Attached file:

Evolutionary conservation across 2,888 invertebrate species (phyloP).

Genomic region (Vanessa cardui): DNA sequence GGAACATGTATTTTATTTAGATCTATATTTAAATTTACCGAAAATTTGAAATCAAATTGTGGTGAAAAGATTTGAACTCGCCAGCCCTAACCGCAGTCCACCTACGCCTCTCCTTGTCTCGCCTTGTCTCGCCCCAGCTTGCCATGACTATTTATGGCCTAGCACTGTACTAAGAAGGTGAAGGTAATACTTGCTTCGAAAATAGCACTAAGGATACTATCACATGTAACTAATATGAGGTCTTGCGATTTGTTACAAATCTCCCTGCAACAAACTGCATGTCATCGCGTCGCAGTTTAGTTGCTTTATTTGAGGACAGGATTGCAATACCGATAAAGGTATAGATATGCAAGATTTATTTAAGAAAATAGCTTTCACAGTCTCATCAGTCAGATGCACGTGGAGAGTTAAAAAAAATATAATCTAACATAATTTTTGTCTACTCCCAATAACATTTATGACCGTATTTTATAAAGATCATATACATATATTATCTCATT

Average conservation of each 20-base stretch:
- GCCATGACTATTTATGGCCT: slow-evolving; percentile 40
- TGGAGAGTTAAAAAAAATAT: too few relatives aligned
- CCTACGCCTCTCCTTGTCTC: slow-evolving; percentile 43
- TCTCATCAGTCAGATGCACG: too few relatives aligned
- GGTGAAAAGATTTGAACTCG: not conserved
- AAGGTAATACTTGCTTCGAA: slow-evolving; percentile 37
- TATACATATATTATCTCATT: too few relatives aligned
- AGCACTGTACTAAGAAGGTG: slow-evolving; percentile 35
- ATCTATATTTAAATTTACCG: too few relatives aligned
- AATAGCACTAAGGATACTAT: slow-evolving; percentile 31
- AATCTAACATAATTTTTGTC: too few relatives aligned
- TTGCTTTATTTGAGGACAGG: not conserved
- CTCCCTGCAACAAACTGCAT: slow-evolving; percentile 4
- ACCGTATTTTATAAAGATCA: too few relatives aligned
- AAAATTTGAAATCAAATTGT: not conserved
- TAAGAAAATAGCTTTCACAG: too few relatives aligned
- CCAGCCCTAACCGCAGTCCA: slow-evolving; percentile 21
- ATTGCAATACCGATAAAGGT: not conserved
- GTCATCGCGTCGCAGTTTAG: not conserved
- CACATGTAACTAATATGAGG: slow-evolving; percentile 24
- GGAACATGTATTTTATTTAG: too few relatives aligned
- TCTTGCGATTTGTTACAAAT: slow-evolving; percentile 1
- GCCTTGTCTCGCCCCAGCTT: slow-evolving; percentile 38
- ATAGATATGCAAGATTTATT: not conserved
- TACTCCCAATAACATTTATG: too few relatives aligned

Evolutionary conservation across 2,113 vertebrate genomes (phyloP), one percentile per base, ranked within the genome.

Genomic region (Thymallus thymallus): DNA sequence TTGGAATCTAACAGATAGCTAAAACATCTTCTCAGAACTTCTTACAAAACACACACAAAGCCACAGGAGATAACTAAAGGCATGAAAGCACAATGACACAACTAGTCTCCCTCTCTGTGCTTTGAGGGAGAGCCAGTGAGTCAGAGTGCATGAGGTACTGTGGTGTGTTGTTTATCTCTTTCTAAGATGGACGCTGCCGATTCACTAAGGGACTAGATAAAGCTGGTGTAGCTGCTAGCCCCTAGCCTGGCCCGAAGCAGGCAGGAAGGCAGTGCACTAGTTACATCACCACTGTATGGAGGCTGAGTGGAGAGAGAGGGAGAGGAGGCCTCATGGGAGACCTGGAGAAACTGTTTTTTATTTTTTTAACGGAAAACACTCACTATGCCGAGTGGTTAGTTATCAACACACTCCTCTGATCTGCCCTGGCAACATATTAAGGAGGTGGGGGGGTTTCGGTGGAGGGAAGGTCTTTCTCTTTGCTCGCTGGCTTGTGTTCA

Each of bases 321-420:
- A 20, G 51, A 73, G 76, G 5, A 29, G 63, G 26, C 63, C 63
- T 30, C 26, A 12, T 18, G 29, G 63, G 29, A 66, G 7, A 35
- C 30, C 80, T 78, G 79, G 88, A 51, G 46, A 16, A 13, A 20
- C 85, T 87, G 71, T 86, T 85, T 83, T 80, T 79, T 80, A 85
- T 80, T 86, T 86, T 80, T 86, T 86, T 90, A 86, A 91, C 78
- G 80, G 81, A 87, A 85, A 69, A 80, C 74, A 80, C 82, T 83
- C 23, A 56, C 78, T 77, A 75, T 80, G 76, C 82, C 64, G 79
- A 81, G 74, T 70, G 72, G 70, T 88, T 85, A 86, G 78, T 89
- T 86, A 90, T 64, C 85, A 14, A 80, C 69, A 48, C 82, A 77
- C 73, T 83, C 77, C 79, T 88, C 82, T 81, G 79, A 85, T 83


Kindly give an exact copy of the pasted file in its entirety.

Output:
Evolutionary conservation across 2,888 invertebrate species (phyloP).

Genomic region (Vanessa cardui): DNA sequence GGAACATGTATTTTATTTAGATCTATATTTAAATTTACCGAAAATTTGAAATCAAATTGTGGTGAAAAGATTTGAACTCGCCAGCCCTAACCGCAGTCCACCTACGCCTCTCCTTGTCTCGCCTTGTCTCGCCCCAGCTTGCCATGACTATTTATGGCCTAGCACTGTACTAAGAAGGTGAAGGTAATACTTGCTTCGAAAATAGCACTAAGGATACTATCACATGTAACTAATATGAGGTCTTGCGATTTGTTACAAATCTCCCTGCAACAAACTGCATGTCATCGCGTCGCAGTTTAGTTGCTTTATTTGAGGACAGGATTGCAATACCGATAAAGGTATAGATATGCAAGATTTATTTAAGAAAATAGCTTTCACAGTCTCATCAGTCAGATGCACGTGGAGAGTTAAAAAAAATATAATCTAACATAATTTTTGTCTACTCCCAATAACATTTATGACCGTATTTTATAAAGATCATATACATATATTATCTCATT

Average conservation of each 20-base stretch:
- GCCATGACTATTTATGGCCT: slow-evolving; percentile 40
- TGGAGAGTTAAAAAAAATAT: too few relatives aligned
- CCTACGCCTCTCCTTGTCTC: slow-evolving; percentile 43
- TCTCATCAGTCAGATGCACG: too few relatives aligned
- GGTGAAAAGATTTGAACTCG: not conserved
- AAGGTAATACTTGCTTCGAA: slow-evolving; percentile 37
- TATACATATATTATCTCATT: too few relatives aligned
- AGCACTGTACTAAGAAGGTG: slow-evolving; percentile 35
- ATCTATATTTAAATTTACCG: too few relatives aligned
- AATAGCACTAAGGATACTAT: slow-evolving; percentile 31
- AATCTAACATAATTTTTGTC: too few relatives aligned
- TTGCTTTATTTGAGGACAGG: not conserved
- CTCCCTGCAACAAACTGCAT: slow-evolving; percentile 4
- ACCGTATTTTATAAAGATCA: too few relatives aligned
- AAAATTTGAAATCAAATTGT: not conserved
- TAAGAAAATAGCTTTCACAG: too few relatives aligned
- CCAGCCCTAACCGCAGTCCA: slow-evolving; percentile 21
- ATTGCAATACCGATAAAGGT: not conserved
- GTCATCGCGTCGCAGTTTAG: not conserved
- CACATGTAACTAATATGAGG: slow-evolving; percentile 24
- GGAACATGTATTTTATTTAG: too few relatives aligned
- TCTTGCGATTTGTTACAAAT: slow-evolving; percentile 1
- GCCTTGTCTCGCCCCAGCTT: slow-evolving; percentile 38
- ATAGATATGCAAGATTTATT: not conserved
- TACTCCCAATAACATTTATG: too few relatives aligned

Evolutionary conservation across 2,113 vertebrate genomes (phyloP), one percentile per base, ranked within the genome.

Genomic region (Thymallus thymallus): DNA sequence TTGGAATCTAACAGATAGCTAAAACATCTTCTCAGAACTTCTTACAAAACACACACAAAGCCACAGGAGATAACTAAAGGCATGAAAGCACAATGACACAACTAGTCTCCCTCTCTGTGCTTTGAGGGAGAGCCAGTGAGTCAGAGTGCATGAGGTACTGTGGTGTGTTGTTTATCTCTTTCTAAGATGGACGCTGCCGATTCACTAAGGGACTAGATAAAGCTGGTGTAGCTGCTAGCCCCTAGCCTGGCCCGAAGCAGGCAGGAAGGCAGTGCACTAGTTACATCACCACTGTATGGAGGCTGAGTGGAGAGAGAGGGAGAGGAGGCCTCATGGGAGACCTGGAGAAACTGTTTTTTATTTTTTTAACGGAAAACACTCACTATGCCGAGTGGTTAGTTATCAACACACTCCTCTGATCTGCCCTGGCAACATATTAAGGAGGTGGGGGGGTTTCGGTGGAGGGAAGGTCTTTCTCTTTGCTCGCTGGCTTGTGTTCA

Each of bases 321-420:
- A 20, G 51, A 73, G 76, G 5, A 29, G 63, G 26, C 63, C 63
- T 30, C 26, A 12, T 18, G 29, G 63, G 29, A 66, G 7, A 35
- C 30, C 80, T 78, G 79, G 88, A 51, G 46, A 16, A 13, A 20
- C 85, T 87, G 71, T 86, T 85, T 83, T 80, T 79, T 80, A 85
- T 80, T 86, T 86, T 80, T 86, T 86, T 90, A 86, A 91, C 78
- G 80, G 81, A 87, A 85, A 69, A 80, C 74, A 80, C 82, T 83
- C 23, A 56, C 78, T 77, A 75, T 80, G 76, C 82, C 64, G 79
- A 81, G 74, T 70, G 72, G 70, T 88, T 85, A 86, G 78, T 89
- T 86, A 90, T 64, C 85, A 14, A 80, C 69, A 48, C 82, A 77
- C 73, T 83, C 77, C 79, T 88, C 82, T 81, G 79, A 85, T 83